November 15, 2011 at 5:48 pm

    i have one child with autisim and another that developementally delayed he also has congitive issues.and behaviour issues on top of that.this yr and every yr so far i have put up my fake tree and my lights two weeks before christmas my kids love that time of yr with the pretty lights and the music.they make me little decorations from school and i hang them up.they love it when i sing to them and spend some time.thats one thing my fiance to work on with the oldest child.they need quality time.

  6. Pat
    November 15, 2011 at 6:45 pm

    @debi -Not easy regarding the melt downs and sensory issues. My son who just turned 7 has Aspergers and the best thing I can do is distract him when he starts to “lose it” – My iphone has been a life saver. We use lego pieces as a reward system – he gets pieces when he eats, dresses himself, brushes his teeth etc. So far it was worked really well. He has out grown many worrisome behaviors so, nothing lasts forever, though sometimes it feels like it will. Maybe give him a reward for not putting his fingers in his mouth for 5 minutes, then 10 minutes…..Make it a game if possible. I also have problems with constipation as he has such a limited diet due to his ADHD medications (which has made the biggest difference in his behavior and self esteem) – sometimes I need to give him Miralac (sp) if I notice that he is not regular as he will not tell me. Your son has an IEP and special accomodations at school – right?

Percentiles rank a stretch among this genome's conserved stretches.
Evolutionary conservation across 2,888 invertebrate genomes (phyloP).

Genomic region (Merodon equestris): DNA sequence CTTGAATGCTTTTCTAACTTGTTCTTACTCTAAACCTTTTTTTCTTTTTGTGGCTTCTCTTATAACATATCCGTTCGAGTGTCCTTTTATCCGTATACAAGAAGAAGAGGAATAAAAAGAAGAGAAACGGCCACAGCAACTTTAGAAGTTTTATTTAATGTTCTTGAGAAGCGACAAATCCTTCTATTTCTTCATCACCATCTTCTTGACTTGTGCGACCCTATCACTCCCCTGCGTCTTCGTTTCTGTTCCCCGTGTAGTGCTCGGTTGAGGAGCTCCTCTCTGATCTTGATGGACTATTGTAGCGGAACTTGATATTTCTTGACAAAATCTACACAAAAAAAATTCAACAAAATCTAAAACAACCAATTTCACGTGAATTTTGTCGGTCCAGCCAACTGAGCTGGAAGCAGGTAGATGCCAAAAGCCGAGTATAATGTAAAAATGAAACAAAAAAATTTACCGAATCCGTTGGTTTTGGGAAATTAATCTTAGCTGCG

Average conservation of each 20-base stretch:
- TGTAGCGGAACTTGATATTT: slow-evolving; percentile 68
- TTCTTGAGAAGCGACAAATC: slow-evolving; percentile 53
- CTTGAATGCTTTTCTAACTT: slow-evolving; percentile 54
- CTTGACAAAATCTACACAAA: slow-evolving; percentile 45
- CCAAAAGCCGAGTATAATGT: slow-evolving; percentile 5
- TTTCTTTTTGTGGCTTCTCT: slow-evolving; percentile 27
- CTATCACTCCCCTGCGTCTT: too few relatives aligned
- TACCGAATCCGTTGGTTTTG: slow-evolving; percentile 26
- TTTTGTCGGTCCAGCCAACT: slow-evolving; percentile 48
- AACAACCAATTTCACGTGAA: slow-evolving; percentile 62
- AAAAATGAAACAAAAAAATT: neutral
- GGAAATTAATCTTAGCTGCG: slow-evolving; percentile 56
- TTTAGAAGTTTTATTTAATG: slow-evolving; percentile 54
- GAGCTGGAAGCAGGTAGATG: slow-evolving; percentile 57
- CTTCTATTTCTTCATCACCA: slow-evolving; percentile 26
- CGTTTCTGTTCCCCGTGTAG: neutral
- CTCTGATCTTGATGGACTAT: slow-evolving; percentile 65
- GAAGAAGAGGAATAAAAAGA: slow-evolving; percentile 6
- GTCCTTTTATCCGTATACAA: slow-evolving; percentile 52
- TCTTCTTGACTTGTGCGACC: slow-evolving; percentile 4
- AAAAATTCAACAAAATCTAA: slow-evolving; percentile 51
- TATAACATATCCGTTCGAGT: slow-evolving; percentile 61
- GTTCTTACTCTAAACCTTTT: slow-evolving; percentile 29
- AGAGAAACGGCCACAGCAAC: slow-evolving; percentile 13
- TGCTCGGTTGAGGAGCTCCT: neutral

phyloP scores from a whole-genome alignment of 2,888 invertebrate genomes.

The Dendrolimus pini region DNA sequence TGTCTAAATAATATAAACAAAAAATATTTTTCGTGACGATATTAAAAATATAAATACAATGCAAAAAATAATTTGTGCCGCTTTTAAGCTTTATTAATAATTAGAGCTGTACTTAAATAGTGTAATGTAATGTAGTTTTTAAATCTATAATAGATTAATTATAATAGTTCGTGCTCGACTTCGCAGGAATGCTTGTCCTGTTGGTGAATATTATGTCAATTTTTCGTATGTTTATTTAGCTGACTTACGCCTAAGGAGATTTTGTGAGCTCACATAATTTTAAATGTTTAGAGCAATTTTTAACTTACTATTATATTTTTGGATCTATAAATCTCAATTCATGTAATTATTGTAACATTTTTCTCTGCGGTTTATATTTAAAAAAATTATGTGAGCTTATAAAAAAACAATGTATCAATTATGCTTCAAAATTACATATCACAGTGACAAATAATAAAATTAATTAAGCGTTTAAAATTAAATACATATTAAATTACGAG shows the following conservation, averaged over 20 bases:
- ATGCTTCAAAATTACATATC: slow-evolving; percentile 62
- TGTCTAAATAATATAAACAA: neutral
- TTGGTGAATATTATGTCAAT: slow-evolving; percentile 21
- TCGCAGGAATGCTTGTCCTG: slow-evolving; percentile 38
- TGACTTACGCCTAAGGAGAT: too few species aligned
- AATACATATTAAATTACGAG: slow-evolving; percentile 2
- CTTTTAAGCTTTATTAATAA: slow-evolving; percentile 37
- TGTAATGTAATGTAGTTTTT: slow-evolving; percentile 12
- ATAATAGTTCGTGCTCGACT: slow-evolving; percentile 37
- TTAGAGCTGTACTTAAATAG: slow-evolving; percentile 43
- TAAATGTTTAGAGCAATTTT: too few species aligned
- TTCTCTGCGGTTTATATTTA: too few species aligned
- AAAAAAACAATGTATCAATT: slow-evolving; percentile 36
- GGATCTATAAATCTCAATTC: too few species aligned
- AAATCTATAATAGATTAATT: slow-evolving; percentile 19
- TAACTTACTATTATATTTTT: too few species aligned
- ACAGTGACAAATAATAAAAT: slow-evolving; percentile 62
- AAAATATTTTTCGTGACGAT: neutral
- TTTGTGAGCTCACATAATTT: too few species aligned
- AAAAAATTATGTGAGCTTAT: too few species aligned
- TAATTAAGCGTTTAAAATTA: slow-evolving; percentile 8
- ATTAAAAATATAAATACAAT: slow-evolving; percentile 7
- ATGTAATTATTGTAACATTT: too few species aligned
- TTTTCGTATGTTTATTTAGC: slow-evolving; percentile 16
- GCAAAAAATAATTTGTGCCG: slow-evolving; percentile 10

7. Penny Hall
    November 16, 2011 at 3:39 am

    My daughter has ASD, she is 27 and lives in a group home often she reminds me of what is really important in life and she did something the other day that just made me smile. She came home for a visit and we were shopping and this Christmas song came on and she started singing and dancing I looked at her and she didn’t care who was watching she was just smiling and singing so I decided I didn’t care who was looking either and joined in, soon others around us were looking at her and smiling. I decided a long time ago not to worry about the staring or comments like that day in the store I would just go with whatever feels good. Sometimes a little song and dance is all you have and sometimes it is all you need.